The house and jail kept Berdeen and her mother busy. There was always something going on.  Berdeen's mother created all the menus for the inmates and ordered the food, which was prepared in the jail kitchen by other cooks, a task traditionally reserved for the sheriff's wife.  Bergen recalled many fun details, including the time when a small plane circled the house and made many attempts to land in their yard but finally had to fly on.  Rebecca asked Berdeen if she was ever afraid living next door to the jail and she was incredulous, saying "No!"  She was very used to this life as her father had been involved in law enforcement since she was 2 years old.


Sheriff Piggish and his wife loved Kent County and its people. His daughter said, "My dad was good man." Berdeen didn't remember all of the details but recalled that sometimes in the cold winter months, the Sheriff took in homeless people and provided food to eat and a place to sleep. This was likely in the time of the old jail. Berdeen also proudly shared that her father donated the money from speeches he gave all around town to establish the Honor Camp, an alternative program to keep young offenders out of jail. 


As a tribute to Sheriff Pigorsh at this retirement, the minutes from the June 30, 1966 Grand Rapids City Commission meeting state, "The retirement of Arnold O. Pigorsh as Sheriff of Kent County has left a void in the County Government that will be difficult indeed to fill."


We also discovered that "The Sheriff's House" is linked toFaith Lutheran Church, a striking mid-century church also designed by E. John Knapp.  About the time the jail was built, the new Faith Lutheran Church congregation was meeting in the basement of a school, and Arnold Pigorsh and his family were active members.  Pigorsh recommended the Knapp to design the church based on his work on the house and jail.  Several firms were considered and it was hard for the fledgling congregation to decide what to do.  Some wanted to give more money to their missions as opposed to building a beautiful new church.  Berdeen remembers the pastor, Bob Lingnell's words to the congregation "God wants us to create beauty,” and Knapp was chosen as architect.  The result was Faith Lutheran Church built at 3-Mile and Fuller NE in Grand Rapids.   Pigorsh also convinced the congregation that they needed a big basement in the church as a place for young people to enjoy so they wouldn't get in trouble.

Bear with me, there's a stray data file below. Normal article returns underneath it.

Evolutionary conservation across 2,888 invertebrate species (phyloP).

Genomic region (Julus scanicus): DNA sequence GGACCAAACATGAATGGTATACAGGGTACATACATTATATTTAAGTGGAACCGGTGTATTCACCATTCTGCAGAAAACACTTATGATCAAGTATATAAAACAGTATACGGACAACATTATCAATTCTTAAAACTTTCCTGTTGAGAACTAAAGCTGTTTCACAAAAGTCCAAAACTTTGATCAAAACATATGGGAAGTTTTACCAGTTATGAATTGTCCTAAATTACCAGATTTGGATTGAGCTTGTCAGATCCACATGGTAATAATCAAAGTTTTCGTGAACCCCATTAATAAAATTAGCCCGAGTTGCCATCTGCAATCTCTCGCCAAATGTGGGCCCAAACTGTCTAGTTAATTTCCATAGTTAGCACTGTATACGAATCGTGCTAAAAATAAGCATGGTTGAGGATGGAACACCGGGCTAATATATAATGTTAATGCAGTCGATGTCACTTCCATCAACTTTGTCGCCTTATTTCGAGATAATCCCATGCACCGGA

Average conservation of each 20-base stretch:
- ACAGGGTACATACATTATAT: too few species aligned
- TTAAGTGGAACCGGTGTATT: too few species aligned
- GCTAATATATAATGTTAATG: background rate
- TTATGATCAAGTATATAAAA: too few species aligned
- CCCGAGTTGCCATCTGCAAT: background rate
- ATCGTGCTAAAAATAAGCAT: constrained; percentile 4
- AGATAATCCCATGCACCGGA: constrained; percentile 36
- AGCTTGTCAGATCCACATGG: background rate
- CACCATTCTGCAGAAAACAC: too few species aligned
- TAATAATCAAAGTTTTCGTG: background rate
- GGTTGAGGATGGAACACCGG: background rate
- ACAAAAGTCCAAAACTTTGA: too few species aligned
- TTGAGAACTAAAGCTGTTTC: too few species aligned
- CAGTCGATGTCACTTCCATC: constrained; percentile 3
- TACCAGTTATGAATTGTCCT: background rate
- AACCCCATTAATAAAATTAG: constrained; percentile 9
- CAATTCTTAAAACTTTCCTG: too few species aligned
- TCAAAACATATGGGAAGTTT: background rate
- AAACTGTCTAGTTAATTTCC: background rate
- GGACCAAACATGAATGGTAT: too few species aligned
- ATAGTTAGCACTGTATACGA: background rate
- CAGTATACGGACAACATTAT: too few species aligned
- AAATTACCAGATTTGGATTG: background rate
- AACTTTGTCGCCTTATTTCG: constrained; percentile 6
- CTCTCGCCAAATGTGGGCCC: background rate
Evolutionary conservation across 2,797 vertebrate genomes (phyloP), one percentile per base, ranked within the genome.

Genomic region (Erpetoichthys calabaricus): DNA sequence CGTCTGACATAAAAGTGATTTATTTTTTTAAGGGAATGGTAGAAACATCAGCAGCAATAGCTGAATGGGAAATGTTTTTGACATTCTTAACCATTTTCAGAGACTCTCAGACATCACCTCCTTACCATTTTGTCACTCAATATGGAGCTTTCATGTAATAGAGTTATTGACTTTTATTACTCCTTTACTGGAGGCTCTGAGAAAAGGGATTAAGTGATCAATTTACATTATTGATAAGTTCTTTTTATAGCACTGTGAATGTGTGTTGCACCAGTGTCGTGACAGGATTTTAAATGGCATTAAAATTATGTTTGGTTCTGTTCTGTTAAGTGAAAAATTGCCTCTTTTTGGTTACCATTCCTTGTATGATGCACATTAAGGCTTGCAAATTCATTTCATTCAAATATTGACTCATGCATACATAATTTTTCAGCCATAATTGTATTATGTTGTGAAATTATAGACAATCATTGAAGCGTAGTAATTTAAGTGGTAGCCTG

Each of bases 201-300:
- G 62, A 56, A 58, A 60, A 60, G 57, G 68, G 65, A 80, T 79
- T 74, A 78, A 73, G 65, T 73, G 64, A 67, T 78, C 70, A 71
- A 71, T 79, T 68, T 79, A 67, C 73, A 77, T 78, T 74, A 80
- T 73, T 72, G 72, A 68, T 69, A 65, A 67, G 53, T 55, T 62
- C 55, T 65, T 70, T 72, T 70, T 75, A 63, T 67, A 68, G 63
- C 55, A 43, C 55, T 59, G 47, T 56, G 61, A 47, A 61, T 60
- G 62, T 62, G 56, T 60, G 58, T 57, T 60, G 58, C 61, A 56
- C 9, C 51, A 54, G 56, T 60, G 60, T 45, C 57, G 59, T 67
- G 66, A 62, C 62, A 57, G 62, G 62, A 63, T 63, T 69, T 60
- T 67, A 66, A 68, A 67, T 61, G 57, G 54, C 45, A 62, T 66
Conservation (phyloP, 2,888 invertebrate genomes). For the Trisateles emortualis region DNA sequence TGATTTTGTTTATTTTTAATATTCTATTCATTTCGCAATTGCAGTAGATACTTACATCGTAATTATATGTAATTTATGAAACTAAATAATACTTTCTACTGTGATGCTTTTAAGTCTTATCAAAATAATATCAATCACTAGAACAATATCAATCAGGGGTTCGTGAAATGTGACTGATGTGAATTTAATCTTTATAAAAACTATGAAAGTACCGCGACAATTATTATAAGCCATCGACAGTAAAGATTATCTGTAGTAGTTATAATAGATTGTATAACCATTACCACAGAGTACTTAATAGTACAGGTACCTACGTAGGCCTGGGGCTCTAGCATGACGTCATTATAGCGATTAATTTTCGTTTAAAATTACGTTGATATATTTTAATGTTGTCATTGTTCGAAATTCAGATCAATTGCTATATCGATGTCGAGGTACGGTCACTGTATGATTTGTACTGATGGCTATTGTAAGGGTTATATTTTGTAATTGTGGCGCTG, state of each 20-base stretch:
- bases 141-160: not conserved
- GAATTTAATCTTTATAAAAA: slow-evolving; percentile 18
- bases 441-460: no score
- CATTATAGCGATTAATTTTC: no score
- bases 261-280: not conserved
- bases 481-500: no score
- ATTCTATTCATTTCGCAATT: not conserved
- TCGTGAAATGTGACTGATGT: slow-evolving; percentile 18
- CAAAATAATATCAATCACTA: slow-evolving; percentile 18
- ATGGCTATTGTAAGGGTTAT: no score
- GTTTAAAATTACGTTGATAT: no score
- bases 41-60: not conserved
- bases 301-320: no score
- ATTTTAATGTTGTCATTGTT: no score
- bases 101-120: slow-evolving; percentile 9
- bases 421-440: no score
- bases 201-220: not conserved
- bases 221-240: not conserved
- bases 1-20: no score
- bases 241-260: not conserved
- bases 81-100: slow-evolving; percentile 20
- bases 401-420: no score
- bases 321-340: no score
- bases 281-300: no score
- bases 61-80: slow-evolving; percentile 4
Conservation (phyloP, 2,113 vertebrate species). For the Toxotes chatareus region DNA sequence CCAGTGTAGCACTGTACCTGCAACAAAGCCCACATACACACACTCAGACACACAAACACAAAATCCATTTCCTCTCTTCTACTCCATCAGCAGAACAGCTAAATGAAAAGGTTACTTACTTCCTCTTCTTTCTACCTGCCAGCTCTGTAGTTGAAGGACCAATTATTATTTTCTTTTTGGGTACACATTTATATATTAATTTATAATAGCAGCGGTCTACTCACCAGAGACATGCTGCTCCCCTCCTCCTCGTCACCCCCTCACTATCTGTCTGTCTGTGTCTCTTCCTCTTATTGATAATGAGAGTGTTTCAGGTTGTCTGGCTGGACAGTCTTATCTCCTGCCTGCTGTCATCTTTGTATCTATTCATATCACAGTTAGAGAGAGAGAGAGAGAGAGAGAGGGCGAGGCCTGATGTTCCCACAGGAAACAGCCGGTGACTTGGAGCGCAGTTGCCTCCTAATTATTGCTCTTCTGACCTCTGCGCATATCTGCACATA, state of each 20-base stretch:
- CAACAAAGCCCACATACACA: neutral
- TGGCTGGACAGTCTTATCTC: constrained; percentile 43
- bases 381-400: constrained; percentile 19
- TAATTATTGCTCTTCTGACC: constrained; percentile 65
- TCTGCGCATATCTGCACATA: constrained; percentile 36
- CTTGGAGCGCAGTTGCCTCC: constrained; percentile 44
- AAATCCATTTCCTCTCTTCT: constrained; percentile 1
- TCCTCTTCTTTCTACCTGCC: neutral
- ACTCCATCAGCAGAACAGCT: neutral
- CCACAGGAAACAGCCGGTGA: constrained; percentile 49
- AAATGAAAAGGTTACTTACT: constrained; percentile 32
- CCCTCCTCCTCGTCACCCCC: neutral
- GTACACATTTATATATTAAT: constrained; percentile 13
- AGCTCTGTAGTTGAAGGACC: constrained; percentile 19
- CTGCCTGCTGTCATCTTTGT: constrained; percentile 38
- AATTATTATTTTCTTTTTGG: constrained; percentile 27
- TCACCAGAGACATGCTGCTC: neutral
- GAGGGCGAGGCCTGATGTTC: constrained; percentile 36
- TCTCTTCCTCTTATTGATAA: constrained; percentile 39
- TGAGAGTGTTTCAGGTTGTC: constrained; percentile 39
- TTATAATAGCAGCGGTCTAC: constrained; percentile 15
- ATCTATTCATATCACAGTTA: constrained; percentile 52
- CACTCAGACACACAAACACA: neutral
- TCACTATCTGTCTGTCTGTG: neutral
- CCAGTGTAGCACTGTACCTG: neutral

As we were meeting to put together the pieces of the story, Kalinowski received a return call from the current Sheriff Lawrence Stelma.  She told Sheriff Stelma about Arnold Pigorsh's strong connection to Faith Lutheran Church.  He in shared how Pigorsh, and his successor Sheriff Parsons, started the Forgotten Man Mission that provides an outreach ministry, from several churches in town, directly to the inmates in the Kent County Jail.  And one last element to the story, the men of Arnold Pigorsh's crew surprised him by showing up for the morning service at Faith Lutheran church one Sunday with their families as a sign of loyalty to the sheriff (and Pastor Lignell was in on the secret).


That is how the simple search for material on the design of the Kent County Jail became the search for a house and its history and a segue to another story, the design of Faith Lutheran Church in Grand Rapids by architect E. John Knapp. 




Conversation with architect E. John Knapp and daughter Marcia Krech

Grand Rapids City Commission minutes, June 30, 1966

Phone conversation with Sheriff Lawrence Steam

Photographs shared by the Sheriff Stelma's office

Phone conversations with Berdeen Effie Pigorsh 

"Pigorsh Day at Church," Grand Rapids Press, February 11, 1957

"Modern Home Near New Jail, Sheriff Expected to Move First," Grand Rapids Press, November 24, 1957